New Formats Change the Way Grocers Sell Private Label
Millennials have been accused of changing everything from the typical 9-to-5 workday to the average age at which people get married. Now you can add grocery shopping to that list.
Since 2012, spending on fresh food has grown more than twice as fast as within the center store. As a result, nontraditional food retailers such as Walgreens and Rite-Aid have added fresh food for quick trips. Even Dollar General has added fresh produce and fresh meat.
Millennials aren’t the only reason for the change, however. Consumers in general are making more frequent, smaller trips to the grocery store to buy “just in time” food that’s prepared, convenient and closer to consumption. Retailers are responding to the new trend in innovative ways to promote their private label products.
Small Urban Formats
More and more retailers are debuting small-format stores to cater to a shopping demographic looking for convenient, quick fill-in trips. Meijer, for example, recently revealed plans to open six small-format stores in urban settings by 2021. Retailers are also planning small-format stores in the urban markets and college towns where most Millennials dwell. For instance, Target started to accelerate its growth of small-format stores in 2017, when it opened nearly 30 of them, and has plans to do the same this year.
Due to the smaller footprint, small-format stores are limited as to the number of SKUs they can put on the shelves, and therefore, they have to be much more targeted. Shelf space is reserved for key categories of merchandise, reducing clutter and unnecessary stock to provide a simple, straightforward and relevant shopping experience. Much of that real estate is being dedicated to retailers’ private label products.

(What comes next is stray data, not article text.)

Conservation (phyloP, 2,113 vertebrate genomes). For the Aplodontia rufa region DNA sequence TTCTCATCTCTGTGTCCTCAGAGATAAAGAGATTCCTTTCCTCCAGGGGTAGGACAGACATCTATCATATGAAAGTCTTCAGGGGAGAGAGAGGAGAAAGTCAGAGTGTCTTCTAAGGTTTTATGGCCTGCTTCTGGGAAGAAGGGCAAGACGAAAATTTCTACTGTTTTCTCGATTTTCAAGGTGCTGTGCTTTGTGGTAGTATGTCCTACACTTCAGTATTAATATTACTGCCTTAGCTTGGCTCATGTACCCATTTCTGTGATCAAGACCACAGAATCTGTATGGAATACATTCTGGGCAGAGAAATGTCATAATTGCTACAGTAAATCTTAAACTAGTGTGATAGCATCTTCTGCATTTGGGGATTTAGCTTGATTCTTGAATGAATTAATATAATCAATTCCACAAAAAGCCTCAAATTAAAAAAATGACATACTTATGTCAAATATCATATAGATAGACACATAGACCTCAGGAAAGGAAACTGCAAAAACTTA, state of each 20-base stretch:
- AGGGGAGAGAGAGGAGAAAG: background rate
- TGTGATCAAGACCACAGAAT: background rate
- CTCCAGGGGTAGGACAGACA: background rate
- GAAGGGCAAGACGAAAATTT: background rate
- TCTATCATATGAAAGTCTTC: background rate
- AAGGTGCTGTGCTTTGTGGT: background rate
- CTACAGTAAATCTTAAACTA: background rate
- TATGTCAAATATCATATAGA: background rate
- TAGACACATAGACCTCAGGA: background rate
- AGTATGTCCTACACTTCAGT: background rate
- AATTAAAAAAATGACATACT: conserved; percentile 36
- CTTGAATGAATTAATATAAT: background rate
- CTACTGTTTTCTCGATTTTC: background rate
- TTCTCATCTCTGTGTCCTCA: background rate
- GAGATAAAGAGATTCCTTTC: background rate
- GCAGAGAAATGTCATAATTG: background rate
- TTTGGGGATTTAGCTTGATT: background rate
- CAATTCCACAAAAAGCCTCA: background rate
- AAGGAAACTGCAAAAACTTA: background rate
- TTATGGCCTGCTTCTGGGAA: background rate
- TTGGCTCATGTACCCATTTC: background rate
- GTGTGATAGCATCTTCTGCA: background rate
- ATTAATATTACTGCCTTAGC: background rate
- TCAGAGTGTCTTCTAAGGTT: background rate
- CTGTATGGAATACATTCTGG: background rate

The smaller format also allows retailers to practice localization. By researching the demographics of the areas where the small-format stores are located, retailers can target the local demographic by offering select food that the local consumers want, establishing a much more personalized, meaningful shopping experience for customers. They can also continually adapt inventory to meet the local demand.
A smaller store means there’s no back-room storage area. When getting product from the manufacturer, retailers in small-store formats want smaller case packs.
This is why many retailers are filling their shelves with private label products. Most national brands produce large case packs, whereas private label manufacturers are more willing to offer smaller sizes to match target demographics. A lot of small-format stores are also giving merchandising space to fresh food, meal kits, bakery, deli and produce, all areas that tend to be 80 percent or higher of private label penetration.
Enhancing the Experience
Grocers are also improving their older format locations by carving out a spot in their stores for a café to add a differentiating factor and enhance the shopping experience. For example, Whole Foods Market is known for its self-help sushi and salad bars and sandwich counters in its supermarkets. It has also added about 30 full-service restaurants with wait staff and 250 quick-service concepts in spaces inside or adjacent to its markets.
Any item sold in a café is essentially an unpackaged private label product, meaning that retailers can market their own products while enhancing the grocery shopping experience. For example, Wegmans’ Market Cafés feature an array of prepared food items and an oversized bakery featuring European specialties.
According to research from Food Marketing Institute (FMI) and Nielsen, nearly half of Americans now buy groceries online, so it’s no surprise that more grocers are adding this capability. Recently, Sam’s Club signed a deal with Instacart through which the delivery service will make same-day grocery deliveries from Sam’s Club stores. Further, Target acquired the delivery service Shipt in December and plans to roll out same-day delivery service to most Target stores in 2018.